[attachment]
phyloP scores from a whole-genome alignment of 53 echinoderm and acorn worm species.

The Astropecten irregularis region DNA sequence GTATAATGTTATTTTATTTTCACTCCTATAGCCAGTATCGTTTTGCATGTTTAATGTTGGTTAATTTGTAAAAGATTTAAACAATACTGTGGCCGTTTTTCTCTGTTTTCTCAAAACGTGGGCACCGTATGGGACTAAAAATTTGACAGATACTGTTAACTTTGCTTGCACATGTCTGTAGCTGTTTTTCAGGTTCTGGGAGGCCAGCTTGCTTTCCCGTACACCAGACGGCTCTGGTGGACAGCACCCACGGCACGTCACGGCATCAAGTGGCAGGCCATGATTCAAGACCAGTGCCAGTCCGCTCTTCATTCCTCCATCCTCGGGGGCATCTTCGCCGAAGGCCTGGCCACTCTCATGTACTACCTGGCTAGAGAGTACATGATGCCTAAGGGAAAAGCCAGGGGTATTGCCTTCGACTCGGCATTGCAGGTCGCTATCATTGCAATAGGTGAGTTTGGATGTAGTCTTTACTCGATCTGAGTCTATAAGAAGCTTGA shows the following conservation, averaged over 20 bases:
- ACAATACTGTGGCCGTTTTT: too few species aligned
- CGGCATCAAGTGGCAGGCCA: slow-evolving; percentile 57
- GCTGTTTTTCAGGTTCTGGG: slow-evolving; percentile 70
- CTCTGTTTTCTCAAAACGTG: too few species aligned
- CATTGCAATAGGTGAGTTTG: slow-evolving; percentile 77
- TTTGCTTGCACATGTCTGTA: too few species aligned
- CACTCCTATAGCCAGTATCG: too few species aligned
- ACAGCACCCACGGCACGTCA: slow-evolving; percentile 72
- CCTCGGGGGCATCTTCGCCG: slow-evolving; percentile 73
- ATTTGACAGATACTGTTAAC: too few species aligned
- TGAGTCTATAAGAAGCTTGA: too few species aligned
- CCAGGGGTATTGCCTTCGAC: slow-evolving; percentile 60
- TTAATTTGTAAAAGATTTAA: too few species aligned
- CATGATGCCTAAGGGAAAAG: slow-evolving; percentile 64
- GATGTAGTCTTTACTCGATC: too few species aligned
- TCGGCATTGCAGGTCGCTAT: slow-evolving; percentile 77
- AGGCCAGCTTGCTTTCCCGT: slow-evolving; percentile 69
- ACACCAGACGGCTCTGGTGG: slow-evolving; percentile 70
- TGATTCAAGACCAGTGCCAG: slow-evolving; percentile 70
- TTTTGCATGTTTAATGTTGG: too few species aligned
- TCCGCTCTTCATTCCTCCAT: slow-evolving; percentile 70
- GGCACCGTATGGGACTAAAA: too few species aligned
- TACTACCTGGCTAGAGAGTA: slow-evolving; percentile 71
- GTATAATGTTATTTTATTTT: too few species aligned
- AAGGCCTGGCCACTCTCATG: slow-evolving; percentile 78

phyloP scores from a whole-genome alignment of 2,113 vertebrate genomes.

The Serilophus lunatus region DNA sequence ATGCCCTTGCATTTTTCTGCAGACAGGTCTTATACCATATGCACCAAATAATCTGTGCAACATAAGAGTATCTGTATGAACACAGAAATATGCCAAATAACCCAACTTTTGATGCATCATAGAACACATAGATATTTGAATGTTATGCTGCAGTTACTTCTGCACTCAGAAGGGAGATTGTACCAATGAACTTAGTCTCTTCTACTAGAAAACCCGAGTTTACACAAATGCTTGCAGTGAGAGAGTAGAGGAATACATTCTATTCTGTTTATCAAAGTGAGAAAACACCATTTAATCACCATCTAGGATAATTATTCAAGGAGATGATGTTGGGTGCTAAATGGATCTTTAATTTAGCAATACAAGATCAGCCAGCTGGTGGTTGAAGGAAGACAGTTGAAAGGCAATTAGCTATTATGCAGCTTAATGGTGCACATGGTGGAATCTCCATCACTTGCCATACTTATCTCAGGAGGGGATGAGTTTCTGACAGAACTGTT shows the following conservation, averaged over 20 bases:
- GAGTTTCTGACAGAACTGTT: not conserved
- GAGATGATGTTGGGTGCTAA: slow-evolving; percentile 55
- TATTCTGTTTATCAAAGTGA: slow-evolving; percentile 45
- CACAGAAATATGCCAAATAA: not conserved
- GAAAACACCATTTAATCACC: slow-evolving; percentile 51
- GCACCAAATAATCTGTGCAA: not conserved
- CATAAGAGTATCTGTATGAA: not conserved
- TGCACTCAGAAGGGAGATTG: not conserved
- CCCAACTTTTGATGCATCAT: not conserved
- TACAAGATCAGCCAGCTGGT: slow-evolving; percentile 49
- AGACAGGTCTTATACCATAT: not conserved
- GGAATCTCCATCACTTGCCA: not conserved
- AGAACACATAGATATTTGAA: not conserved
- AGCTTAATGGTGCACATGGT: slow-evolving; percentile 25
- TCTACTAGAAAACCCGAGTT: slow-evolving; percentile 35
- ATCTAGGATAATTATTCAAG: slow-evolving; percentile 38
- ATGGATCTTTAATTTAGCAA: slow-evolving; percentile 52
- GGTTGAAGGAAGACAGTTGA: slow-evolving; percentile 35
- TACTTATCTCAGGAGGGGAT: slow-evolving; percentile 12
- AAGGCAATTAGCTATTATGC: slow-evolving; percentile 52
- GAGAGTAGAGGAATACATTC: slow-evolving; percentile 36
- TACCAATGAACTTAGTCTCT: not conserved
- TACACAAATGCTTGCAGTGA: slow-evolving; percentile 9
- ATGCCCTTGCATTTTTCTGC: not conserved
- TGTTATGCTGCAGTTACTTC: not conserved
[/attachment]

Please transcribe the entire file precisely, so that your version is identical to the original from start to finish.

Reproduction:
phyloP scores from a whole-genome alignment of 53 echinoderm and acorn worm species.

The Astropecten irregularis region DNA sequence GTATAATGTTATTTTATTTTCACTCCTATAGCCAGTATCGTTTTGCATGTTTAATGTTGGTTAATTTGTAAAAGATTTAAACAATACTGTGGCCGTTTTTCTCTGTTTTCTCAAAACGTGGGCACCGTATGGGACTAAAAATTTGACAGATACTGTTAACTTTGCTTGCACATGTCTGTAGCTGTTTTTCAGGTTCTGGGAGGCCAGCTTGCTTTCCCGTACACCAGACGGCTCTGGTGGACAGCACCCACGGCACGTCACGGCATCAAGTGGCAGGCCATGATTCAAGACCAGTGCCAGTCCGCTCTTCATTCCTCCATCCTCGGGGGCATCTTCGCCGAAGGCCTGGCCACTCTCATGTACTACCTGGCTAGAGAGTACATGATGCCTAAGGGAAAAGCCAGGGGTATTGCCTTCGACTCGGCATTGCAGGTCGCTATCATTGCAATAGGTGAGTTTGGATGTAGTCTTTACTCGATCTGAGTCTATAAGAAGCTTGA shows the following conservation, averaged over 20 bases:
- ACAATACTGTGGCCGTTTTT: too few species aligned
- CGGCATCAAGTGGCAGGCCA: slow-evolving; percentile 57
- GCTGTTTTTCAGGTTCTGGG: slow-evolving; percentile 70
- CTCTGTTTTCTCAAAACGTG: too few species aligned
- CATTGCAATAGGTGAGTTTG: slow-evolving; percentile 77
- TTTGCTTGCACATGTCTGTA: too few species aligned
- CACTCCTATAGCCAGTATCG: too few species aligned
- ACAGCACCCACGGCACGTCA: slow-evolving; percentile 72
- CCTCGGGGGCATCTTCGCCG: slow-evolving; percentile 73
- ATTTGACAGATACTGTTAAC: too few species aligned
- TGAGTCTATAAGAAGCTTGA: too few species aligned
- CCAGGGGTATTGCCTTCGAC: slow-evolving; percentile 60
- TTAATTTGTAAAAGATTTAA: too few species aligned
- CATGATGCCTAAGGGAAAAG: slow-evolving; percentile 64
- GATGTAGTCTTTACTCGATC: too few species aligned
- TCGGCATTGCAGGTCGCTAT: slow-evolving; percentile 77
- AGGCCAGCTTGCTTTCCCGT: slow-evolving; percentile 69
- ACACCAGACGGCTCTGGTGG: slow-evolving; percentile 70
- TGATTCAAGACCAGTGCCAG: slow-evolving; percentile 70
- TTTTGCATGTTTAATGTTGG: too few species aligned
- TCCGCTCTTCATTCCTCCAT: slow-evolving; percentile 70
- GGCACCGTATGGGACTAAAA: too few species aligned
- TACTACCTGGCTAGAGAGTA: slow-evolving; percentile 71
- GTATAATGTTATTTTATTTT: too few species aligned
- AAGGCCTGGCCACTCTCATG: slow-evolving; percentile 78

phyloP scores from a whole-genome alignment of 2,113 vertebrate genomes.

The Serilophus lunatus region DNA sequence ATGCCCTTGCATTTTTCTGCAGACAGGTCTTATACCATATGCACCAAATAATCTGTGCAACATAAGAGTATCTGTATGAACACAGAAATATGCCAAATAACCCAACTTTTGATGCATCATAGAACACATAGATATTTGAATGTTATGCTGCAGTTACTTCTGCACTCAGAAGGGAGATTGTACCAATGAACTTAGTCTCTTCTACTAGAAAACCCGAGTTTACACAAATGCTTGCAGTGAGAGAGTAGAGGAATACATTCTATTCTGTTTATCAAAGTGAGAAAACACCATTTAATCACCATCTAGGATAATTATTCAAGGAGATGATGTTGGGTGCTAAATGGATCTTTAATTTAGCAATACAAGATCAGCCAGCTGGTGGTTGAAGGAAGACAGTTGAAAGGCAATTAGCTATTATGCAGCTTAATGGTGCACATGGTGGAATCTCCATCACTTGCCATACTTATCTCAGGAGGGGATGAGTTTCTGACAGAACTGTT shows the following conservation, averaged over 20 bases:
- GAGTTTCTGACAGAACTGTT: not conserved
- GAGATGATGTTGGGTGCTAA: slow-evolving; percentile 55
- TATTCTGTTTATCAAAGTGA: slow-evolving; percentile 45
- CACAGAAATATGCCAAATAA: not conserved
- GAAAACACCATTTAATCACC: slow-evolving; percentile 51
- GCACCAAATAATCTGTGCAA: not conserved
- CATAAGAGTATCTGTATGAA: not conserved
- TGCACTCAGAAGGGAGATTG: not conserved
- CCCAACTTTTGATGCATCAT: not conserved
- TACAAGATCAGCCAGCTGGT: slow-evolving; percentile 49
- AGACAGGTCTTATACCATAT: not conserved
- GGAATCTCCATCACTTGCCA: not conserved
- AGAACACATAGATATTTGAA: not conserved
- AGCTTAATGGTGCACATGGT: slow-evolving; percentile 25
- TCTACTAGAAAACCCGAGTT: slow-evolving; percentile 35
- ATCTAGGATAATTATTCAAG: slow-evolving; percentile 38
- ATGGATCTTTAATTTAGCAA: slow-evolving; percentile 52
- GGTTGAAGGAAGACAGTTGA: slow-evolving; percentile 35
- TACTTATCTCAGGAGGGGAT: slow-evolving; percentile 12
- AAGGCAATTAGCTATTATGC: slow-evolving; percentile 52
- GAGAGTAGAGGAATACATTC: slow-evolving; percentile 36
- TACCAATGAACTTAGTCTCT: not conserved
- TACACAAATGCTTGCAGTGA: slow-evolving; percentile 9
- ATGCCCTTGCATTTTTCTGC: not conserved
- TGTTATGCTGCAGTTACTTC: not conserved